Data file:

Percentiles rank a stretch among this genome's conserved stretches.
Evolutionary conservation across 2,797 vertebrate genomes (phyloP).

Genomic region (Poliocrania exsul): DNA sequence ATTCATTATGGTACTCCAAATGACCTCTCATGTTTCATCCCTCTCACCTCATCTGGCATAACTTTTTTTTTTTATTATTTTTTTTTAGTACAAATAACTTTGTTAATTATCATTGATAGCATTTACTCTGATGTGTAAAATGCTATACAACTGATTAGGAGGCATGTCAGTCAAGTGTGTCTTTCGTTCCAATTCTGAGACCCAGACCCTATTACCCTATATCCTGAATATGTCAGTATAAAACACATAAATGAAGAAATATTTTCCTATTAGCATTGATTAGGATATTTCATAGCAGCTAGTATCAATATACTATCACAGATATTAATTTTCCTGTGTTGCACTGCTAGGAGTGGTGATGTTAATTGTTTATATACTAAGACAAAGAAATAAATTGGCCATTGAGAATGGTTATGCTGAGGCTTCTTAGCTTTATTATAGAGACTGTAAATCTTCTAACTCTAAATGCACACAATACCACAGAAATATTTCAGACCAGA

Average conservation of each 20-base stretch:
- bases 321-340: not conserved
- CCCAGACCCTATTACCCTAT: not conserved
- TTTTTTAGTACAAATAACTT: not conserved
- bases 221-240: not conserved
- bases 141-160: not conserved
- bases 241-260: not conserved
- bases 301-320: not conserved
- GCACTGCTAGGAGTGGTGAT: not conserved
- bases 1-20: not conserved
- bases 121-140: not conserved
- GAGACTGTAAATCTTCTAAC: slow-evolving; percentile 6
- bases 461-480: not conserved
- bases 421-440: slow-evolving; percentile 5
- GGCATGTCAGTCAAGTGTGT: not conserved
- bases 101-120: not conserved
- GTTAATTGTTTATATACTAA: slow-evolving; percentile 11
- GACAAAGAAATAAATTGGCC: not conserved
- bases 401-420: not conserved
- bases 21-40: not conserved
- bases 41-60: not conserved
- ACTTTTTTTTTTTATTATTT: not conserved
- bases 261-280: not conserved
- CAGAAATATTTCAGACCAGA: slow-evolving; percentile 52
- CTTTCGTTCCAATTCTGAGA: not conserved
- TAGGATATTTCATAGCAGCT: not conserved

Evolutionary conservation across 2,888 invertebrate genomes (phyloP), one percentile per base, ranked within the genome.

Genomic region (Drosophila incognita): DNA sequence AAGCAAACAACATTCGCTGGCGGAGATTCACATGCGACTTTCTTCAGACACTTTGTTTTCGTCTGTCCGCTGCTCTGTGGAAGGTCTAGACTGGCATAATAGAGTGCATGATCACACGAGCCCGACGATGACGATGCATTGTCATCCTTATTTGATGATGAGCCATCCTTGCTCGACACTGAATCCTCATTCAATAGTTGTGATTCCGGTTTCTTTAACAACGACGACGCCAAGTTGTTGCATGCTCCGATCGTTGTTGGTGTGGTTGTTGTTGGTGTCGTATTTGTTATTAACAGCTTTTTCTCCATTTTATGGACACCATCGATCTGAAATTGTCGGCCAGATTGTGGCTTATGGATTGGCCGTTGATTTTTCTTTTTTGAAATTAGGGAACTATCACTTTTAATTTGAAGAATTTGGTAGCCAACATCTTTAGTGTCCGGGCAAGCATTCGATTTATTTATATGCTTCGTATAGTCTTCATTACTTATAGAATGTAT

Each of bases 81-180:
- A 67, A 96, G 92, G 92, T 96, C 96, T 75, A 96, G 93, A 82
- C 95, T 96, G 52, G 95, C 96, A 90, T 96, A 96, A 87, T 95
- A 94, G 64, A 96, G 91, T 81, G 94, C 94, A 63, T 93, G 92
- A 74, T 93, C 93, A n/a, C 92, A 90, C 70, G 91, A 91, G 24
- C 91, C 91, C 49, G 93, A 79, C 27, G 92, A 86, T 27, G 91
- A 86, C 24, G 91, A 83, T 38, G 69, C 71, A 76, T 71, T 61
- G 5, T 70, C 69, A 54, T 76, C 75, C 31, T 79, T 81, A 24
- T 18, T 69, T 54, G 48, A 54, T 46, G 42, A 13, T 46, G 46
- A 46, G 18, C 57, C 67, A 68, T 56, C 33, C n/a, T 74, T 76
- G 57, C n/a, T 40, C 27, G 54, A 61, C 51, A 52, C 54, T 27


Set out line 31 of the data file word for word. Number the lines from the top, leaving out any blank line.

Genomic region (Drosophila incognita): DNA sequence AAGCAAACAACATTCGCTGGCGGAGATTCACATGCGACTTTCTTCAGACACTTTGTTTTCGTCTGTCCGCTGCTCTGTGGAAGGTCTAGACTGGCATAATAGAGTGCATGATCACACGAGCCCGACGATGACGATGCATTGTCATCCTTATTTGATGATGAGCCATCCTTGCTCGACACTGAATCCTCATTCAATAGTTGTGATTCCGGTTTCTTTAACAACGACGACGCCAAGTTGTTGCATGCTCCGATCGTTGTTGGTGTGGTTGTTGTTGGTGTCGTATTTGTTATTAACAGCTTTTTCTCCATTTTATGGACACCATCGATCTGAAATTGTCGGCCAGATTGTGGCTTATGGATTGGCCGTTGATTTTTCTTTTTTGAAATTAGGGAACTATCACTTTTAATTTGAAGAATTTGGTAGCCAACATCTTTAGTGTCCGGGCAAGCATTCGATTTATTTATATGCTTCGTATAGTCTTCATTACTTATAGAATGTAT